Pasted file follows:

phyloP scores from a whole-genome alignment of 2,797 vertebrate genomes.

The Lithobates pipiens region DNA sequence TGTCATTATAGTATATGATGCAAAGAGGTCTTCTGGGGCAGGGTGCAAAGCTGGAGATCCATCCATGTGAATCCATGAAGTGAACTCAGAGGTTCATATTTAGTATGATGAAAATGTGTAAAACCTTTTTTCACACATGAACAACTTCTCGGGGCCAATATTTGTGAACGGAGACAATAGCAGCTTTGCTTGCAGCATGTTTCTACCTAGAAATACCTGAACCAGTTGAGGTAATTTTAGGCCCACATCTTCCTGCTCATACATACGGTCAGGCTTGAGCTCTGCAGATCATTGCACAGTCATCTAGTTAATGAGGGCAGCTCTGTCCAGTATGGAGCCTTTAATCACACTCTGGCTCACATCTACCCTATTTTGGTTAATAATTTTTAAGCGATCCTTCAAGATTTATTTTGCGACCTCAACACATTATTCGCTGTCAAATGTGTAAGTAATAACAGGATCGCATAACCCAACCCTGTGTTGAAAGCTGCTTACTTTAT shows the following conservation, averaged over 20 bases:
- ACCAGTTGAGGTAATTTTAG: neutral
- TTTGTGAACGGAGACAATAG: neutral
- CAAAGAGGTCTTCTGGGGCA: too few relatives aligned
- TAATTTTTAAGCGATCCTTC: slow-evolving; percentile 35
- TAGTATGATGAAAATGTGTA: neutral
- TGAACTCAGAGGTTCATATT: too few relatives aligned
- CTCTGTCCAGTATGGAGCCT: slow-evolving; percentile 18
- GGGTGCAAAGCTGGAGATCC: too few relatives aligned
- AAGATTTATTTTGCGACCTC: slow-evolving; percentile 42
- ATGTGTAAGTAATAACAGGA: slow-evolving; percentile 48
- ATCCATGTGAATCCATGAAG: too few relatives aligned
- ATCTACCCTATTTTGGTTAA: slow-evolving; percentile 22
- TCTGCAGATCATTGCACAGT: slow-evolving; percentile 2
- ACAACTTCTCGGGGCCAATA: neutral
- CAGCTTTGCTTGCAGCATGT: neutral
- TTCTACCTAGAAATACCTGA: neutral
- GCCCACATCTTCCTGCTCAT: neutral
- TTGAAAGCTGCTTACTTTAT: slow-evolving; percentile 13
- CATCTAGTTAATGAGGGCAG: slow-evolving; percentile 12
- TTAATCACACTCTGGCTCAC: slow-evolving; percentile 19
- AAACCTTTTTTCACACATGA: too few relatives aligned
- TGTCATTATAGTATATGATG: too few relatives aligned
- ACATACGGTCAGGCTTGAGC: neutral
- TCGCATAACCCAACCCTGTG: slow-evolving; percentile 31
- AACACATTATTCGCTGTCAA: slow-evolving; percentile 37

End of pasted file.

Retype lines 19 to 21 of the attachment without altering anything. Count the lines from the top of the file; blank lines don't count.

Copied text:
- GCCCACATCTTCCTGCTCAT: neutral
- TTGAAAGCTGCTTACTTTAT: slow-evolving; percentile 13
- CATCTAGTTAATGAGGGCAG: slow-evolving; percentile 12